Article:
n Superseded by sec. 2, Act of Congress of August 29, 1916 (39 Stat. 546 ; 48 U. S. C. 1002), (see p. 508) auhorizing the Philippine Legislature to provide by law for the acquisition of Philippine citizenship. See also provisions of Act of March 24, 1934, p. 649, There are no provisions for the naturalization as citizens of the United States of persons in the Philipine Islands. For provisions concerning the naturalization of persons as citizens of the Philippine Islands, see Act of March 26, 1920 (15 Public Laws of the Philippine Islands, 267-271), and Act of November 30, 1928 (27 Public Laws of the Philippine Legislature, No. 3448).

Sec. 4, Act of July 1, 1902 (32 Stat. 692), prior to March 23, 1912, read as follows:

"Sec. 4. That all inhabitants of the Philippine Islands continuing to reside therein who were Spanish subjects on the eleventh day of April, eighteen hundred and ninetypine, and then resided in said Islands and their children born subsequent thereto, shall be deemed and held to be citizens of the Philippine Islands and as such entitled to the protection of the United States, except such as shall have elected to preserve their allegiance to the Crown of Spain in accordance with the provisions of the treaty of peace between the United States and Spain signed at Paris December tenth, eighteen hundred and ninety-eight."

* This proviso was added by the Act of March 23, 1912 (37 Stat. 77), p. 505.

NATURALIZATION OF ANARCHISTS FORBIDDEN; JUDICIAL INQUIRIES;

PENALTIES
(Act approved March 3, 1903)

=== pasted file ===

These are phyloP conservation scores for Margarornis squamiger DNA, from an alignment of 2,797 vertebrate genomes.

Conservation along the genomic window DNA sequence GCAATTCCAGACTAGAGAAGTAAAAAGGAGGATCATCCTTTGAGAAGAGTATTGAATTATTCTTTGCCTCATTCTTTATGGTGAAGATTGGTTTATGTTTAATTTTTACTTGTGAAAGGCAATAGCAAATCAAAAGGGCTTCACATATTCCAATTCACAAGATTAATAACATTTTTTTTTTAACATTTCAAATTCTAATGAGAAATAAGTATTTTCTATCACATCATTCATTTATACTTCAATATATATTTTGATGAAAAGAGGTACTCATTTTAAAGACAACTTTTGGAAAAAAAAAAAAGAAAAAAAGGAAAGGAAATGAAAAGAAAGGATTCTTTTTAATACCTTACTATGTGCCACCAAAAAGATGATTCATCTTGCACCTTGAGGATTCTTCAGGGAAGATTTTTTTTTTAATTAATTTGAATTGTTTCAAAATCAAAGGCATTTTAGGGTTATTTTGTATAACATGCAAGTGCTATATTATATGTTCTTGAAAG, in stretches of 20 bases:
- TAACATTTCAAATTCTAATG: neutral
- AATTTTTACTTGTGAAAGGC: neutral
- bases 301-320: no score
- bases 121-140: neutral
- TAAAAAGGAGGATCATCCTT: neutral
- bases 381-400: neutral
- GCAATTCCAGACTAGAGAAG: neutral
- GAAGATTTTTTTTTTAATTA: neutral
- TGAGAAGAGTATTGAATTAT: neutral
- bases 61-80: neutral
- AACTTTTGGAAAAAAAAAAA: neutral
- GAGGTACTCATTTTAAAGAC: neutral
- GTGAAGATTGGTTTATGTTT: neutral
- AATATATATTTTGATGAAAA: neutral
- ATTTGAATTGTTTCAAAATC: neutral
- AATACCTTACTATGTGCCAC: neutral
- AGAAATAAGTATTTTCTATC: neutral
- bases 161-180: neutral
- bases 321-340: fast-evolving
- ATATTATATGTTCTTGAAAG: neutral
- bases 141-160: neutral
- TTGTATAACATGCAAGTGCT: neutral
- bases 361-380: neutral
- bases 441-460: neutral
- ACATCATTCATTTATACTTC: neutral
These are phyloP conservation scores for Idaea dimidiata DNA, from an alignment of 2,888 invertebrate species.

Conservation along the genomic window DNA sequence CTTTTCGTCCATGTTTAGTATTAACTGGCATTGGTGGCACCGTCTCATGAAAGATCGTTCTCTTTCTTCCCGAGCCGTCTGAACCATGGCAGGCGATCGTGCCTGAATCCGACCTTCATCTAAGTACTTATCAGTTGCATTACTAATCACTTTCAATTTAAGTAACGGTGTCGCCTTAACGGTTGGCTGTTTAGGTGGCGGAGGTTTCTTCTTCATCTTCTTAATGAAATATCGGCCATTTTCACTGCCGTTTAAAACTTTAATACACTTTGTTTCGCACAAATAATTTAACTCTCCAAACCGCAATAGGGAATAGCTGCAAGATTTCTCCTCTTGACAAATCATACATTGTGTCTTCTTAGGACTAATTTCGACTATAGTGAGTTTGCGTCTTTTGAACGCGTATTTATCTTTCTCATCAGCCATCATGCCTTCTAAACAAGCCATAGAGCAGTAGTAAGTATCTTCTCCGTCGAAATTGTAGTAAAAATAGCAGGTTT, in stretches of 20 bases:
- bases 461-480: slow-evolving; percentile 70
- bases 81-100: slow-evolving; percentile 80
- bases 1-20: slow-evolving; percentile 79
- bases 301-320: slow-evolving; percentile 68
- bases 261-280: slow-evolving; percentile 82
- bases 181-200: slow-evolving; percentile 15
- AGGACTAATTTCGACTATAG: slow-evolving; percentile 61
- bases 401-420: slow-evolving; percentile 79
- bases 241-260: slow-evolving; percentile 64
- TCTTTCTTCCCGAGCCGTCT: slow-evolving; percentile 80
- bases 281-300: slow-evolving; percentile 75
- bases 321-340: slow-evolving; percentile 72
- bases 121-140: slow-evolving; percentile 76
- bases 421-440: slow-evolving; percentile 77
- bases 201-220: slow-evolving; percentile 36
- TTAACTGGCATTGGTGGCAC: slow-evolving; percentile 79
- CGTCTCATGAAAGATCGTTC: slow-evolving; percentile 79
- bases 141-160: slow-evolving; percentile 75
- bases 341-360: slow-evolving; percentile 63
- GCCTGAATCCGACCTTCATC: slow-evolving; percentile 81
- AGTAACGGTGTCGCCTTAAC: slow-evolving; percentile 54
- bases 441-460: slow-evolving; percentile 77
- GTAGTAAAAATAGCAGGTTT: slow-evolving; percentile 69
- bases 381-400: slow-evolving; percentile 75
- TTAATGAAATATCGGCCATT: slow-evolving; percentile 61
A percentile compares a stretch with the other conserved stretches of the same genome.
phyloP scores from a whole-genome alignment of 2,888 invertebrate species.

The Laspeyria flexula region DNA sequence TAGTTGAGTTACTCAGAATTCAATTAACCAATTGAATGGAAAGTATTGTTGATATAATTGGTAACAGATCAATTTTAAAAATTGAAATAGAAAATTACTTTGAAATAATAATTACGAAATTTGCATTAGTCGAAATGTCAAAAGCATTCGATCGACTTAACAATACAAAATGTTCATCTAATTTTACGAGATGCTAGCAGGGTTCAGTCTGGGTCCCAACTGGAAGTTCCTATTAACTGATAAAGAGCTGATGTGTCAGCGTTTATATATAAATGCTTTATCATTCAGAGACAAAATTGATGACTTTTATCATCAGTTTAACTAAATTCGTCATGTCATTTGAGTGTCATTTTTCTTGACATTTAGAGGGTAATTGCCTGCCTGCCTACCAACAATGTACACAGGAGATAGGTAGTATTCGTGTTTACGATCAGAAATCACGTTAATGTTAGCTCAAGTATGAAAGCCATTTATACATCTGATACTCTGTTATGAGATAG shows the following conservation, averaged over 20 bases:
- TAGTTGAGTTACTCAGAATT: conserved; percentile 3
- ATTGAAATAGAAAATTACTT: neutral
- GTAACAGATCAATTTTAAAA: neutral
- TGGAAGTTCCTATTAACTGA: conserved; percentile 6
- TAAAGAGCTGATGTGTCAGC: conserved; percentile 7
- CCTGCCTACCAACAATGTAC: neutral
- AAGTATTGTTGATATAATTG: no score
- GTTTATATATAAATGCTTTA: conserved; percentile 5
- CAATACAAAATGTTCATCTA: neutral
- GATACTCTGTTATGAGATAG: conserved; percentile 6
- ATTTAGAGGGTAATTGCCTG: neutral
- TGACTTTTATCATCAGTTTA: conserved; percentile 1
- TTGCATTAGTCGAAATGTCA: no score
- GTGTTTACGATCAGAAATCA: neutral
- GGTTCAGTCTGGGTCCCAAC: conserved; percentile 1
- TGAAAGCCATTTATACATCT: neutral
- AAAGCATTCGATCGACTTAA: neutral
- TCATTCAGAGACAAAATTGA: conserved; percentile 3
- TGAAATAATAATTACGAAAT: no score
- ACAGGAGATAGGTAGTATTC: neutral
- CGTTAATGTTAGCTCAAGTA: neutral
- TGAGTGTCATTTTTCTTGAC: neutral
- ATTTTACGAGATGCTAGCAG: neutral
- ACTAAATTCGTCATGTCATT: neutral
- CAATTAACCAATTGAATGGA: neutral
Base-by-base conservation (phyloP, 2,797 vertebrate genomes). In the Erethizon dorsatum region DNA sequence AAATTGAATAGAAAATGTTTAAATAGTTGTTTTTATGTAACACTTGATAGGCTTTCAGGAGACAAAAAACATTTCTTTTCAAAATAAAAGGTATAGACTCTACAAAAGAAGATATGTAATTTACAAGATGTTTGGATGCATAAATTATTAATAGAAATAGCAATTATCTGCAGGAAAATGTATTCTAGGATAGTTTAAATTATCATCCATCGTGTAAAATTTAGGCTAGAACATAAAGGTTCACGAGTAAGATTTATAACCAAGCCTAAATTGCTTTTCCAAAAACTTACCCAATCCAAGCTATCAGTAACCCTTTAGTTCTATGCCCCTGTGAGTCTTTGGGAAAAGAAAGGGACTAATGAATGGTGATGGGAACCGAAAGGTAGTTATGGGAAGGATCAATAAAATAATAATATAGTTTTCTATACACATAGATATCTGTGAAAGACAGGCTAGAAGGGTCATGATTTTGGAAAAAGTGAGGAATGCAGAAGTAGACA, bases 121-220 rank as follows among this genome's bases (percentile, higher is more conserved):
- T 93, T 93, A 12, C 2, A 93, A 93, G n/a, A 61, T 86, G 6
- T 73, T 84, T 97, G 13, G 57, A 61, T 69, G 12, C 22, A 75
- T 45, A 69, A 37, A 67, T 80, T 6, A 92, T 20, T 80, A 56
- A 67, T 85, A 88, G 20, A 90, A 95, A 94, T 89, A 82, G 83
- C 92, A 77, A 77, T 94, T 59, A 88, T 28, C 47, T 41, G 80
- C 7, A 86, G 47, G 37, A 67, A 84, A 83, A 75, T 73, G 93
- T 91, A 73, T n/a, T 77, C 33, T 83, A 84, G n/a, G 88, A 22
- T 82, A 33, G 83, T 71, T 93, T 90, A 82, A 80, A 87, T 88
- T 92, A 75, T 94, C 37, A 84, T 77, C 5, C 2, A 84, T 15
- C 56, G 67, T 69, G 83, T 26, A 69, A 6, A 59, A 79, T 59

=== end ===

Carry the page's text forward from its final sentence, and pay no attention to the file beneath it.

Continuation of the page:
Sec. 39. That no person who disbelieves in or who is opposed to all organized government, or who is a member of or affiliated with any organization entertaining and teaching such disbelief in or opposition to all organized government, or who advocates or teaches the duty, necessity, or propriety of the unlawful assaulting or killing of any officer or officers, either of specific individuals or of officers generally, of the Government of the United States or of any other organized government, because of his or their official character, or who has violated any of the provisions of this Act, shall be naturalized or be made a citizen of Êhe United States. All courts and tribunals and all judges and officers thereof having jurisdiction of naturalization proceedings or duties to perform in regard thereto shall, on the final application for naturalization, make careful inquiry into such matters, and before issuing the final order or certificate of naturalization cause to be entered of record the affidavit of the applicant and of his witnesses so far as applicable, reciting and affirming the truth of every material fact requisite for naturalization. All final orders and certificates of naturalization hereafter made shall show on their face specifically that said affidavits were duly made and recorded, and all orders and certificates that fail to show such facts shall be null and void.